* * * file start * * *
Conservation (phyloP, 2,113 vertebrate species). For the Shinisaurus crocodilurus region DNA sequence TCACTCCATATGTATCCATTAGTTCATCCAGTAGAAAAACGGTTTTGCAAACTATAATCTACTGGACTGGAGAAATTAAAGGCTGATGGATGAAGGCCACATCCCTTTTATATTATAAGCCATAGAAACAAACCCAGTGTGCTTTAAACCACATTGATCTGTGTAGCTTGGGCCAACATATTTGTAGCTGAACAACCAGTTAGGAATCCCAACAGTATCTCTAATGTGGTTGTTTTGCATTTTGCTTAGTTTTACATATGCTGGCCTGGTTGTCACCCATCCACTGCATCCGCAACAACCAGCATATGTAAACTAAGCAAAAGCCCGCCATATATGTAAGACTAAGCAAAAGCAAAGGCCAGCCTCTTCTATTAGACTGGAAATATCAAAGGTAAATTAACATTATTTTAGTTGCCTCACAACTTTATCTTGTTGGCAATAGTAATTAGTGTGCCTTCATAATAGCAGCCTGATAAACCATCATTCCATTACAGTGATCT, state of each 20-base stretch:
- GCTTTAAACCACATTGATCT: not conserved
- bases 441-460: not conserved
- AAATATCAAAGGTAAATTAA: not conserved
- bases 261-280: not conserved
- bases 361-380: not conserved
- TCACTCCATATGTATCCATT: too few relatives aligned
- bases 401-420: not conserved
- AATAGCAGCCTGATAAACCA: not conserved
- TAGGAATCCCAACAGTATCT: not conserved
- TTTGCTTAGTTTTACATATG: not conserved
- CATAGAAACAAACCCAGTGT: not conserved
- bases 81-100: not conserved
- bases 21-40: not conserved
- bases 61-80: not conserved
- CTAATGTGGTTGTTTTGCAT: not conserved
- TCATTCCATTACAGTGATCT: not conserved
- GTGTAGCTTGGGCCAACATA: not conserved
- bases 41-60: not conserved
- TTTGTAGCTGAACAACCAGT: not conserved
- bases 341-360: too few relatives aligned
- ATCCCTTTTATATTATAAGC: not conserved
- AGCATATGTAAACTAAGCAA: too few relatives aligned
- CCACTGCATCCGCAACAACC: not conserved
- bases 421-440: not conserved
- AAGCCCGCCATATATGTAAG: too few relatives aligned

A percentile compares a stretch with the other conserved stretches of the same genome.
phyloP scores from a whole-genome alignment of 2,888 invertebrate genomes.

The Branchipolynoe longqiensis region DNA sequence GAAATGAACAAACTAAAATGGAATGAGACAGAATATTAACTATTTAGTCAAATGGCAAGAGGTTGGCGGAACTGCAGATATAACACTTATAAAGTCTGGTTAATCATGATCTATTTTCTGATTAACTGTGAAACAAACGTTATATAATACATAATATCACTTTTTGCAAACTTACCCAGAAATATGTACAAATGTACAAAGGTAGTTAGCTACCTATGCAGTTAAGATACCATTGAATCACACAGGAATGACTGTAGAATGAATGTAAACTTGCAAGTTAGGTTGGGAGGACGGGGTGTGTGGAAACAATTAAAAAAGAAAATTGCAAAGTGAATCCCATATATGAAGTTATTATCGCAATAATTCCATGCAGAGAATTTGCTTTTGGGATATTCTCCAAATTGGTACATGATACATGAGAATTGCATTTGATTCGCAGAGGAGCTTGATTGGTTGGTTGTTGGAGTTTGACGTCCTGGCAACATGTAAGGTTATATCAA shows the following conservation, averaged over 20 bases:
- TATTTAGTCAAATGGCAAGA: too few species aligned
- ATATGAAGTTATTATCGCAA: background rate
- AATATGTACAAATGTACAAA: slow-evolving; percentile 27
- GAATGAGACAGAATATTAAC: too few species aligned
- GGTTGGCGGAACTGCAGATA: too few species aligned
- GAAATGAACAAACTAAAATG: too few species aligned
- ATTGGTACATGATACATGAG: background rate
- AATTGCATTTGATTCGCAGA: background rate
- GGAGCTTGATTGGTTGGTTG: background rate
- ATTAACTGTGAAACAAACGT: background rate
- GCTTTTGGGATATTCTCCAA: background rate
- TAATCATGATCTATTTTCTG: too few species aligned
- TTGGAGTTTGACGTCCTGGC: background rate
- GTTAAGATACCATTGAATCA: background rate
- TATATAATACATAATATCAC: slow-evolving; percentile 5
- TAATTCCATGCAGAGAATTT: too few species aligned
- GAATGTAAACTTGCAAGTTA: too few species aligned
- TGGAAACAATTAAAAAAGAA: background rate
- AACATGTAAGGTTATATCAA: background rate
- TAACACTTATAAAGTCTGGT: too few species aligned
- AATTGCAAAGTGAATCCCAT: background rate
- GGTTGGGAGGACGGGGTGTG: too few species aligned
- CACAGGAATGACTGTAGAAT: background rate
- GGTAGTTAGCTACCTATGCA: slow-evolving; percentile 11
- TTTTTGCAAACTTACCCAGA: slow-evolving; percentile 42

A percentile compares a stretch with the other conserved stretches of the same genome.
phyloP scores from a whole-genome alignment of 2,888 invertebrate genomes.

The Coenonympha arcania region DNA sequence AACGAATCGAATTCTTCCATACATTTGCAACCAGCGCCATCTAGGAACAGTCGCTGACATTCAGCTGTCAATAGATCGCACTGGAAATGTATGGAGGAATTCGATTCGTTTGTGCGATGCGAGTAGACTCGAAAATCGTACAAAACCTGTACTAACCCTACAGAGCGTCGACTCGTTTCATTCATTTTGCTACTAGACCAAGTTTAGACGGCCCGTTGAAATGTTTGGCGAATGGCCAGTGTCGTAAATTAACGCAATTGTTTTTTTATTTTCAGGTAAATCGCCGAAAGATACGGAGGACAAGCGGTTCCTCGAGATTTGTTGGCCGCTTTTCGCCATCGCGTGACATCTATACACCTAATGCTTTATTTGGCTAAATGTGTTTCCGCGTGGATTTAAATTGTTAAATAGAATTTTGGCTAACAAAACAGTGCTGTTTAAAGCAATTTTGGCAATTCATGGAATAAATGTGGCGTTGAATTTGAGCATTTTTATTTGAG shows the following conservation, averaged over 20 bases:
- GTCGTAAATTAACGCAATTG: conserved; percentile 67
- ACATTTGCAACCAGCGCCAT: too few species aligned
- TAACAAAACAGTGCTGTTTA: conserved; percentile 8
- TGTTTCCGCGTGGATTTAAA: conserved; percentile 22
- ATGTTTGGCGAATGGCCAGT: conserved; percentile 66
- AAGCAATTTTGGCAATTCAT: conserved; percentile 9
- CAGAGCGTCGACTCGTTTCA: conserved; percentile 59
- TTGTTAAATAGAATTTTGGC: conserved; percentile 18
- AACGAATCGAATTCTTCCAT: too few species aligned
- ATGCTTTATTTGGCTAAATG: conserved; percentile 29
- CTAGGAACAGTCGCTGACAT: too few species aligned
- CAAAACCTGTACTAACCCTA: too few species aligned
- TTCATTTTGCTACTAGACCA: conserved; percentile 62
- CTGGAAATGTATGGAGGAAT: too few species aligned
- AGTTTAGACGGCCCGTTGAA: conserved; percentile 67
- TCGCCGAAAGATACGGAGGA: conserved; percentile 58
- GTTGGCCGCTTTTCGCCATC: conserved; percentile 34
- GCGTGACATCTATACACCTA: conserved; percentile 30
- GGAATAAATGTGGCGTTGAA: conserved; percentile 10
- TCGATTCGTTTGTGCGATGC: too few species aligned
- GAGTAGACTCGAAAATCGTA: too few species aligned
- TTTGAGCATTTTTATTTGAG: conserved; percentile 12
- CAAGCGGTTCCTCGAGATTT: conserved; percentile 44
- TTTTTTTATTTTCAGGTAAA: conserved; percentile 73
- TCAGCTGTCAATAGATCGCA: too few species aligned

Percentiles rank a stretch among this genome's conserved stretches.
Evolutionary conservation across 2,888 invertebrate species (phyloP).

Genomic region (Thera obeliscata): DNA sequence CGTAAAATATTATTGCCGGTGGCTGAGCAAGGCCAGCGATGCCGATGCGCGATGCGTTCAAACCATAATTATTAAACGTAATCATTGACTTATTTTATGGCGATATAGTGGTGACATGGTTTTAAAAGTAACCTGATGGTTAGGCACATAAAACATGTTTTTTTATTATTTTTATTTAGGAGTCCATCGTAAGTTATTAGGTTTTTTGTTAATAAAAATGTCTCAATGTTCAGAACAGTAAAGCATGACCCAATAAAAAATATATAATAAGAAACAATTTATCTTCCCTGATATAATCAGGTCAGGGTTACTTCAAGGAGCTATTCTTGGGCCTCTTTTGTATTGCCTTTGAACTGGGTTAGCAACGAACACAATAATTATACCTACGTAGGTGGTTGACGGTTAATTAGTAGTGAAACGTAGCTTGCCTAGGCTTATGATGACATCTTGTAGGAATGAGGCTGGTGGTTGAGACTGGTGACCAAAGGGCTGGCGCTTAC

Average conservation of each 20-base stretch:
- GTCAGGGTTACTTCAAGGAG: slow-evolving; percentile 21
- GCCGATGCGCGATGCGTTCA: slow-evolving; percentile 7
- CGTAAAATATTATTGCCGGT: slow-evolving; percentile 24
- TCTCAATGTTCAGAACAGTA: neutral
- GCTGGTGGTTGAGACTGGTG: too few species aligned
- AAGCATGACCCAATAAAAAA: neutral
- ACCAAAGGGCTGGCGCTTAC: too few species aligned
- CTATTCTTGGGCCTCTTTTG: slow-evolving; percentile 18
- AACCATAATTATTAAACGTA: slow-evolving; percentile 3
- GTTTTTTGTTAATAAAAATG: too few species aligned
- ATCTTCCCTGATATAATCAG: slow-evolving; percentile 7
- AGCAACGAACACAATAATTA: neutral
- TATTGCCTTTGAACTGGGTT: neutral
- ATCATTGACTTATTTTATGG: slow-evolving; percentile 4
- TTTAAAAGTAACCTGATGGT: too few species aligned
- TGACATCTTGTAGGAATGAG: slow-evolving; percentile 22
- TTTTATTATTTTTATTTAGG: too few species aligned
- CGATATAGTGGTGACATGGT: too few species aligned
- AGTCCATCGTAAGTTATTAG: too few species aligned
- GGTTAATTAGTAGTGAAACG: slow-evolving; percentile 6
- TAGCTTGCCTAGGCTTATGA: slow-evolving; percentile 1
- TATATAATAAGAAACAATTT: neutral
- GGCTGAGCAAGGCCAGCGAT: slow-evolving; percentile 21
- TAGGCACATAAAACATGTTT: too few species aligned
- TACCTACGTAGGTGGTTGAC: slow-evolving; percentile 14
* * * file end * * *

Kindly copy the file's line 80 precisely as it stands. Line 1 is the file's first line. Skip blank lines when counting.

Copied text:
- CAAGCGGTTCCTCGAGATTT: conserved; percentile 44